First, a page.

Put the BI in Big Data by going data native

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Customer drop-off, supply chain problems, lack of competitor awareness -- there are a plethora of critical business problems out there, but the answer is a panacea -- actionable big data. For any company struggling to understand what direction to take its business decisions, there is often a disconnect between its business intelligence (BI) and its big data.

Companies are amassing more data than ever, with Gartner predicting it will continue to grow by 800 percent over the next five years -- yet 80 percent will be unstructured. Herein lies the breakdown -- companies need robust storage, processing, and analysis to get that unstructured data to be actionable and, therefore, capable of stopping critical business problems in their tracks. But many companies’ existing data architecture investments are holding them back. They are hamstrung by their legacy business intelligence and data visualization tools that aren’t geared toward solving complex big data problems.

Imagine if there were a self-driving car maker or a cyber threat monitoring company that couldn’t review their systems’ data in real time. Neither of these would be safe options, and neither of their businesses would outlast the competition. If analytics, or BI tools, can’t operate where the data lives, then data must be shipped around from system to system. That reduces visibility and time to action. This means that companies can’t keep up with their data -- or business realities -- and fall behind those who can.

There is a solution -- a data-native approach to increased data demand. In other words, companies must build data-centric applications with an analytics framework that runs in a distributed fashion, where the data resides and without data movement. There are a slew of popular data platforms out there aimed at addressing the problem -- Apache Hadoop, Amazon S3, Apache Solr, and Mongo-DB, to name a few -- which all have their benefits. A native approach to a framework like Hadoop -- used by mega-companies Facebook, Intel, and Yahoo -- enables those companies to get actionable insights on demand in as close to real time as possible.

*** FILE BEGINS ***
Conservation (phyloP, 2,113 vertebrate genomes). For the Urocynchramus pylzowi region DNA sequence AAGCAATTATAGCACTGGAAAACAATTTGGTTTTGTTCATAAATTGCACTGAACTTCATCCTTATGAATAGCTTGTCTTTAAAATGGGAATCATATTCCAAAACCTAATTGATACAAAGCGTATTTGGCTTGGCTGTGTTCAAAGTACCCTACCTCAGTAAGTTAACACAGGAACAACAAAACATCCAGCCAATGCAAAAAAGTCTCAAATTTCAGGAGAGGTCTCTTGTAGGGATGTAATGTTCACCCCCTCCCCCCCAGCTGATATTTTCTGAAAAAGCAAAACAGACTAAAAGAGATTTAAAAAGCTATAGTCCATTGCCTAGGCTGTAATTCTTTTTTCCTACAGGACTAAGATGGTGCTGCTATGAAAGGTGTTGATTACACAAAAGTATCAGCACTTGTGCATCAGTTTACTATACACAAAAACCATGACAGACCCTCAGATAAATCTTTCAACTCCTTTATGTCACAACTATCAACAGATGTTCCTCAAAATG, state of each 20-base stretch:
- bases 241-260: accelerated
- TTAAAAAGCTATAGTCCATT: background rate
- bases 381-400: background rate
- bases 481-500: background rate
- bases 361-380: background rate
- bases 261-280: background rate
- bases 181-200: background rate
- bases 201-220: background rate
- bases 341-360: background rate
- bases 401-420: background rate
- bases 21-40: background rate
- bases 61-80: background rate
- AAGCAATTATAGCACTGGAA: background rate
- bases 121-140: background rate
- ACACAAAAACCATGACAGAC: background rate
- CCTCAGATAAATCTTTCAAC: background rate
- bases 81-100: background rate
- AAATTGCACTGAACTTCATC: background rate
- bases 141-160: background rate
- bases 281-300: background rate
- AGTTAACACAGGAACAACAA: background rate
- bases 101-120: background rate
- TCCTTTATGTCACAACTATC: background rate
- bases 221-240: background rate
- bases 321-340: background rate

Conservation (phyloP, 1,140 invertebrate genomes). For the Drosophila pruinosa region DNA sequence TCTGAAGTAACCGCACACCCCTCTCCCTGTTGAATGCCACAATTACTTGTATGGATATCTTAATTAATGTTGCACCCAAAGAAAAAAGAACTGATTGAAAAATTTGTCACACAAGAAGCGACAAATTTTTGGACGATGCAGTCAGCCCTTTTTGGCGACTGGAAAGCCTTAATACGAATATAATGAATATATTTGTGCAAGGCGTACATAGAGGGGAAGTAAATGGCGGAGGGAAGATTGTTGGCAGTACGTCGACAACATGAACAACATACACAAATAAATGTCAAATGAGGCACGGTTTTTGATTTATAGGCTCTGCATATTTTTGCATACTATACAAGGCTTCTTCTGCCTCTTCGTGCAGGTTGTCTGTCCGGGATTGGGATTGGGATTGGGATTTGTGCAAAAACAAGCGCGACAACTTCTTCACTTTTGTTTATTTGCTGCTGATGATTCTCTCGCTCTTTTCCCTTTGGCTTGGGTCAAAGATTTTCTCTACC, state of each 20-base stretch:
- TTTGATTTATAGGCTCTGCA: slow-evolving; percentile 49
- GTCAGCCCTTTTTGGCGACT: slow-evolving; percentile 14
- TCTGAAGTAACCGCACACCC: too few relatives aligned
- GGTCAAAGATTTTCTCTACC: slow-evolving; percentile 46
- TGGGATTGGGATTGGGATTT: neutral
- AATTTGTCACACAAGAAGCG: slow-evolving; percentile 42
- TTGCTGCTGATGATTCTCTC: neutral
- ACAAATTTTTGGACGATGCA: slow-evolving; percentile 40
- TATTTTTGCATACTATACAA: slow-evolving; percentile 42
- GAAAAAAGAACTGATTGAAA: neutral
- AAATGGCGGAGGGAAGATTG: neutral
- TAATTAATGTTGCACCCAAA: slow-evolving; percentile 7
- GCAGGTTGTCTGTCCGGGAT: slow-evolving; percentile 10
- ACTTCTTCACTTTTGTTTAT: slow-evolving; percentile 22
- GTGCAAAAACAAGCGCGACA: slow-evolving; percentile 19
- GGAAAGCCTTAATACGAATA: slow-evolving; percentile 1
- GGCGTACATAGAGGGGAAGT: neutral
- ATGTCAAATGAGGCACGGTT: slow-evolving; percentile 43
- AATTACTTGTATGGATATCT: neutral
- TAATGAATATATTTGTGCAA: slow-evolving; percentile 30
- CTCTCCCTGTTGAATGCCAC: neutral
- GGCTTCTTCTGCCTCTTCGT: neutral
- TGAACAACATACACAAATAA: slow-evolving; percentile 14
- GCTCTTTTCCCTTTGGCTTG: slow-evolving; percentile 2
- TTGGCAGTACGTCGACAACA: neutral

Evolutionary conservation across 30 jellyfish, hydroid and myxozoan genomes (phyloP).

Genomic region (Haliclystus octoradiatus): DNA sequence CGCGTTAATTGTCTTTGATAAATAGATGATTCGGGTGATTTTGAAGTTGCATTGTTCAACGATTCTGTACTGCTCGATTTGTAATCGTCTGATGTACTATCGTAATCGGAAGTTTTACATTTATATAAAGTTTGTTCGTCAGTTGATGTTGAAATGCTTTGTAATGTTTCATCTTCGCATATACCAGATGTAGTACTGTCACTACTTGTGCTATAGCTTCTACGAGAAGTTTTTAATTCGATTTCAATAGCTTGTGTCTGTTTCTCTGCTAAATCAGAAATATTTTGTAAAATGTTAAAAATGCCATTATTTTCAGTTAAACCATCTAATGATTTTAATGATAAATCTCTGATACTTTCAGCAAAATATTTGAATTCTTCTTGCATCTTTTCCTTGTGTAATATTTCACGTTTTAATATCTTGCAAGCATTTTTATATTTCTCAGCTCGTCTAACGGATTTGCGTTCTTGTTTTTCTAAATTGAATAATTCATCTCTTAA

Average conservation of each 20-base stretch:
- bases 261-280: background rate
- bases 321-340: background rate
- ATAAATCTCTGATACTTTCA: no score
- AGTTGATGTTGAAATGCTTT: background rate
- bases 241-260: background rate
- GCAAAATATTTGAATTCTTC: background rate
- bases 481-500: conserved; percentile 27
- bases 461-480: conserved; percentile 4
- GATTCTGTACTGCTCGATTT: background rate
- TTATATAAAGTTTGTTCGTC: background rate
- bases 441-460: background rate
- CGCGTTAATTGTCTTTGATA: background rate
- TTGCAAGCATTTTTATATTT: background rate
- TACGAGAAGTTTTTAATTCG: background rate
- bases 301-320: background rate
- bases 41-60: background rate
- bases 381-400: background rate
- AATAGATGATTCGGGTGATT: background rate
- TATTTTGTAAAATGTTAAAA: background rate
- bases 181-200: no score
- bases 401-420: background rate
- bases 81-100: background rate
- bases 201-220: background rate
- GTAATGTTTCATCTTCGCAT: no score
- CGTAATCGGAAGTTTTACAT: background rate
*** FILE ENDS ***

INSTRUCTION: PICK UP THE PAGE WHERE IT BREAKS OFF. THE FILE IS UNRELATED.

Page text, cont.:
The Consequences of Not Going Native

Without a data-native approach, features of a traditional BI stack come unglued. Time to insights are slower, and the ability to drill to detail are diminished.

For one, traditional BI architectures will require more system management and administration, and a lot of that time will be dedicated to data movement, transformation, and aggregation. The data will often be stored inside of Hadoop in a completely raw format, which then needs to be transformed and refined. Then it needs to be aggregated and summarized in another system for reporting and analytics given scaling limitations of traditional BI tools. As data is aggregated and replicated, it loses detailed information -- which is never a good thing. This setup provides limited drill-down capabilities, meaning the same data that could be run natively will be not only be more expensive to manage, but less useful. A native tool would push down analytic computation and visualization as close to the data as possible, with no data movement required.